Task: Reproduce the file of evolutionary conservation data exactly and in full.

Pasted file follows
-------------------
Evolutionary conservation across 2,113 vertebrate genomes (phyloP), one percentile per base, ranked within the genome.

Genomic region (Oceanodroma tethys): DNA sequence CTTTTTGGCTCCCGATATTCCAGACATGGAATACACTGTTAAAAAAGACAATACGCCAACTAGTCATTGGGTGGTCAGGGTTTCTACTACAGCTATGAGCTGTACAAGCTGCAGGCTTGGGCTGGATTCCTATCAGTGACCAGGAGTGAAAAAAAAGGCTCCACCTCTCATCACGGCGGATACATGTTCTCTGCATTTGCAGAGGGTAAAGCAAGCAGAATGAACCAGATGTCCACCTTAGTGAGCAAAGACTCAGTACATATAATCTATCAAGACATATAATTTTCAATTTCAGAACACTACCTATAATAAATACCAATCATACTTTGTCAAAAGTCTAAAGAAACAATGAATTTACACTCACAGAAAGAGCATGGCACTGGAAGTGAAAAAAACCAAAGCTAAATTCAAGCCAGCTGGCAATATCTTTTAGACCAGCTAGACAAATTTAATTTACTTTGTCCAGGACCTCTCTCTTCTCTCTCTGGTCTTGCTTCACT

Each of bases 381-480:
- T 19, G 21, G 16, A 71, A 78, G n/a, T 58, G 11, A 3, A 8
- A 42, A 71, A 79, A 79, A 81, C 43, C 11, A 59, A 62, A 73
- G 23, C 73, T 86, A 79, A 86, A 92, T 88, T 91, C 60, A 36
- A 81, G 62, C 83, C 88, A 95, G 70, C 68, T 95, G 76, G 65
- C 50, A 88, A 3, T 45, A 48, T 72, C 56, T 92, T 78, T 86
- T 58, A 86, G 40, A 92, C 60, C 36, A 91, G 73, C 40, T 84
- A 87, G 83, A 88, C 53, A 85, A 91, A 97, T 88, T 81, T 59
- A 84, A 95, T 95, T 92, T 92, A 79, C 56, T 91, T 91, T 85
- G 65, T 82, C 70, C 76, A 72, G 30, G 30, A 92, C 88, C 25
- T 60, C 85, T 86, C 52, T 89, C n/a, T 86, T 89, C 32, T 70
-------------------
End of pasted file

Evolutionary conservation across 2,113 vertebrate genomes (phyloP), one percentile per base, ranked within the genome.

Genomic region (Oceanodroma tethys): DNA sequence CTTTTTGGCTCCCGATATTCCAGACATGGAATACACTGTTAAAAAAGACAATACGCCAACTAGTCATTGGGTGGTCAGGGTTTCTACTACAGCTATGAGCTGTACAAGCTGCAGGCTTGGGCTGGATTCCTATCAGTGACCAGGAGTGAAAAAAAAGGCTCCACCTCTCATCACGGCGGATACATGTTCTCTGCATTTGCAGAGGGTAAAGCAAGCAGAATGAACCAGATGTCCACCTTAGTGAGCAAAGACTCAGTACATATAATCTATCAAGACATATAATTTTCAATTTCAGAACACTACCTATAATAAATACCAATCATACTTTGTCAAAAGTCTAAAGAAACAATGAATTTACACTCACAGAAAGAGCATGGCACTGGAAGTGAAAAAAACCAAAGCTAAATTCAAGCCAGCTGGCAATATCTTTTAGACCAGCTAGACAAATTTAATTTACTTTGTCCAGGACCTCTCTCTTCTCTCTCTGGTCTTGCTTCACT

Each of bases 381-480:
- T 19, G 21, G 16, A 71, A 78, G n/a, T 58, G 11, A 3, A 8
- A 42, A 71, A 79, A 79, A 81, C 43, C 11, A 59, A 62, A 73
- G 23, C 73, T 86, A 79, A 86, A 92, T 88, T 91, C 60, A 36
- A 81, G 62, C 83, C 88, A 95, G 70, C 68, T 95, G 76, G 65
- C 50, A 88, A 3, T 45, A 48, T 72, C 56, T 92, T 78, T 86
- T 58, A 86, G 40, A 92, C 60, C 36, A 91, G 73, C 40, T 84
- A 87, G 83, A 88, C 53, A 85, A 91, A 97, T 88, T 81, T 59
- A 84, A 95, T 95, T 92, T 92, A 79, C 56, T 91, T 91, T 85
- G 65, T 82, C 70, C 76, A 72, G 30, G 30, A 92, C 88, C 25
- T 60, C 85, T 86, C 52, T 89, C n/a, T 86, T 89, C 32, T 70